TensorFlow

+ Gradient

How to use Gradient and

TensorFlow

together

Use the popular TensorFlow framework to train models on Gradient.

TensorFlow is an open source machine learning framework developed by Google. The framework natively supports CPUs and GPUs and is designed for both research and production. TensorFlow is tightly integrated with Gradient. See below for examples including automatic model parsing and built-in distributed training capabilities. Gradient supports any version of TensorFlow for Notebooks, Experiments, or Jobs (see TensorFlow Serving for deploying trained models). A set of pre-built TensorFlow containers is provided out of the box though customers can also bring their own customized TensorFlow containers.

Using a customized TensorFlow container

In Gradient, the ML framework used to execute workloads runs within a Docker container. Containers are lightweight and portable environments that can easily be customized to include various framework versions and other libraries. Any Docker container hosted on a public or private container registry is supported on the Gradient platform. This flexibility makes it easy to switch between different framework versions and to incorporate other libraries to be used alongside the framework itself.

Running workloads with TensorFlow

When launching a workload via the web interface, CLI, or automatically via a pipeline step, you can simply pass-in a Docker image path (e.g. <inline-code>tensorflow/tensorflow:1.13.1-gpu-py3<inline-code>. There are also several pre-configured templates available. These templates are updated regularly and optimize for performance.

A set of pre-built containers can be used as a starting point within Gradient

When using the CLI, the command would like something like this:

gradient notebooks create \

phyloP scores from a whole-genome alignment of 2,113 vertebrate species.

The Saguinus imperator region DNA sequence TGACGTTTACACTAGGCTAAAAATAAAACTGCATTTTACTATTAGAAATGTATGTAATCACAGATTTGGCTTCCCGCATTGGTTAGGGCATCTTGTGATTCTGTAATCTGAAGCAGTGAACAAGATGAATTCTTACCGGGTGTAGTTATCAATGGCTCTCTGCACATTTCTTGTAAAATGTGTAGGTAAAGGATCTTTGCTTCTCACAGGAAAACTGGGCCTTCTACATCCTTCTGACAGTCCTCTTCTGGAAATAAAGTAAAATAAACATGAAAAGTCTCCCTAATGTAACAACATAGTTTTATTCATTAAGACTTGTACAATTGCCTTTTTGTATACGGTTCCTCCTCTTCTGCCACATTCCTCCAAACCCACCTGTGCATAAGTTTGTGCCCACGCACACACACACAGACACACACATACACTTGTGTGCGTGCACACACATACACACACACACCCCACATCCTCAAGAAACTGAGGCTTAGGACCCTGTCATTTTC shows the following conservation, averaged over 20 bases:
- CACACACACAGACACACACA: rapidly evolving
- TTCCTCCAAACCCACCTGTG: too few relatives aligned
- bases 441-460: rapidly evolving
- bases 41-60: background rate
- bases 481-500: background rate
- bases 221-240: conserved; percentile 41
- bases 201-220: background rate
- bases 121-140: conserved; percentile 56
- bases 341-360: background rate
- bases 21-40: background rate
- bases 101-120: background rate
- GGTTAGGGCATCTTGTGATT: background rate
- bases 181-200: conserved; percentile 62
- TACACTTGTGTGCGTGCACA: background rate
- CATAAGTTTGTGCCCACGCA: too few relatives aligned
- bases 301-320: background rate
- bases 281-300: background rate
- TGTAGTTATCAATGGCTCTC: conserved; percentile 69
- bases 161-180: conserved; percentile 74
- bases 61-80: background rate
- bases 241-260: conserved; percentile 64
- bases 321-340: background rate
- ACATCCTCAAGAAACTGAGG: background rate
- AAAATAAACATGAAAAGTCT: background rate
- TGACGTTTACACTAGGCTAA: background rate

--name "my job" \
--container tensorflow/tensorflow:1.13.1-gpu-py3 \
--machineType P5000 \
--command "/paperspace/run.sh"
--projectId your-project-id
...

Automatic metrics parsing

Gradient will automatically parse models created on the platform and save the model performance metrics under the entity details as metadata. All that is required is for the workload to declare the model type, in this case, as <inline-code>--modelType Tensorflow<inline-code>. These metrics can be used to track various iterations of your training and saved models. When developing an ML pipeline, these metrics can also be used as inputs into a step in the pipeline. Pipelines can evaluate the status of these metrics before performing a subsequent step e.g. to prevent pull requests merges that degrade your model. GradientCI can forward these metrics to GitHub so you can view them alongside your source code.

GitHub status checks

Distributed TensorFlow

Gradient offers push-button distributed / multi-node training as a first-class citizen (and inference via TensorFlow Serving). Scaling-out your workloads with distributed TensorFlow doesn't require any background in DevOps and can be accomplished with a few additional lines of code. By specifying the <inline-code>multinode<inline-code> mode and a few additional parameters, you can take any TensorFlow model and execute training across as many nodes as desired. Learn more in the docs. For a primer, read the TensorFlow documentation on Distribution Strategy for multi-worker training.